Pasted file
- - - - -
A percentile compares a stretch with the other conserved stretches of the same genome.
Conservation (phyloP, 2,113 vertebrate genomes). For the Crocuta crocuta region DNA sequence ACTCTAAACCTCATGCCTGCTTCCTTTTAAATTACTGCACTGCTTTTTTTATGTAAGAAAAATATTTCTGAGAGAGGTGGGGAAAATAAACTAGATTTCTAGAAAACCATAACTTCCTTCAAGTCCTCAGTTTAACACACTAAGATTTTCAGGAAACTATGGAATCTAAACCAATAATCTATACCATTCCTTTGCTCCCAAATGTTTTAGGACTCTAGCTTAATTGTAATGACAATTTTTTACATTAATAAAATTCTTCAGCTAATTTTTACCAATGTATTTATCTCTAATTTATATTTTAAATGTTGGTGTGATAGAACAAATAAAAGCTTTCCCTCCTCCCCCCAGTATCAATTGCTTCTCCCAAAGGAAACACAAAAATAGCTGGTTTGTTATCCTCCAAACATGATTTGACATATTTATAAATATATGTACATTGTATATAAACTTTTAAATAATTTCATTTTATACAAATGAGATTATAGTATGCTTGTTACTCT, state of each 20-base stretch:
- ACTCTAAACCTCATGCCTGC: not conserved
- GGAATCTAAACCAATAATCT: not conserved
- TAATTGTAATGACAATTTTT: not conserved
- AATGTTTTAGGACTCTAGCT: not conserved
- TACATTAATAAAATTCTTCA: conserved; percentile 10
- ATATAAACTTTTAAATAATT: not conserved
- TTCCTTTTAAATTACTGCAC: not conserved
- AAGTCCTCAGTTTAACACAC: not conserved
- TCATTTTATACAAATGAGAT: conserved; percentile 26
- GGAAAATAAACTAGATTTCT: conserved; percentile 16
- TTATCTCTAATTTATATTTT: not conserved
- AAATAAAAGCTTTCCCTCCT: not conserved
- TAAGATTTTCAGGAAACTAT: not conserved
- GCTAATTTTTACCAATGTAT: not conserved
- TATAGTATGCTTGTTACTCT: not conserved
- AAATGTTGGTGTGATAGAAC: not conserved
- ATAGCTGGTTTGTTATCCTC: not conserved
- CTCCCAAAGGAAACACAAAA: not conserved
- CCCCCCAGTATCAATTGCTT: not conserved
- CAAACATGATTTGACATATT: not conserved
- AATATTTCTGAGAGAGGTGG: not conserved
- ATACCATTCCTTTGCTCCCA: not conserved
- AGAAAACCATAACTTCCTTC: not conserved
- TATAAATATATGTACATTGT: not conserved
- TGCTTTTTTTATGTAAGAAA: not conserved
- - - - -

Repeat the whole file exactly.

A percentile compares a stretch with the other conserved stretches of the same genome.
Conservation (phyloP, 2,113 vertebrate genomes). For the Crocuta crocuta region DNA sequence ACTCTAAACCTCATGCCTGCTTCCTTTTAAATTACTGCACTGCTTTTTTTATGTAAGAAAAATATTTCTGAGAGAGGTGGGGAAAATAAACTAGATTTCTAGAAAACCATAACTTCCTTCAAGTCCTCAGTTTAACACACTAAGATTTTCAGGAAACTATGGAATCTAAACCAATAATCTATACCATTCCTTTGCTCCCAAATGTTTTAGGACTCTAGCTTAATTGTAATGACAATTTTTTACATTAATAAAATTCTTCAGCTAATTTTTACCAATGTATTTATCTCTAATTTATATTTTAAATGTTGGTGTGATAGAACAAATAAAAGCTTTCCCTCCTCCCCCCAGTATCAATTGCTTCTCCCAAAGGAAACACAAAAATAGCTGGTTTGTTATCCTCCAAACATGATTTGACATATTTATAAATATATGTACATTGTATATAAACTTTTAAATAATTTCATTTTATACAAATGAGATTATAGTATGCTTGTTACTCT, state of each 20-base stretch:
- ACTCTAAACCTCATGCCTGC: not conserved
- GGAATCTAAACCAATAATCT: not conserved
- TAATTGTAATGACAATTTTT: not conserved
- AATGTTTTAGGACTCTAGCT: not conserved
- TACATTAATAAAATTCTTCA: conserved; percentile 10
- ATATAAACTTTTAAATAATT: not conserved
- TTCCTTTTAAATTACTGCAC: not conserved
- AAGTCCTCAGTTTAACACAC: not conserved
- TCATTTTATACAAATGAGAT: conserved; percentile 26
- GGAAAATAAACTAGATTTCT: conserved; percentile 16
- TTATCTCTAATTTATATTTT: not conserved
- AAATAAAAGCTTTCCCTCCT: not conserved
- TAAGATTTTCAGGAAACTAT: not conserved
- GCTAATTTTTACCAATGTAT: not conserved
- TATAGTATGCTTGTTACTCT: not conserved
- AAATGTTGGTGTGATAGAAC: not conserved
- ATAGCTGGTTTGTTATCCTC: not conserved
- CTCCCAAAGGAAACACAAAA: not conserved
- CCCCCCAGTATCAATTGCTT: not conserved
- CAAACATGATTTGACATATT: not conserved
- AATATTTCTGAGAGAGGTGG: not conserved
- ATACCATTCCTTTGCTCCCA: not conserved
- AGAAAACCATAACTTCCTTC: not conserved
- TATAAATATATGTACATTGT: not conserved
- TGCTTTTTTTATGTAAGAAA: not conserved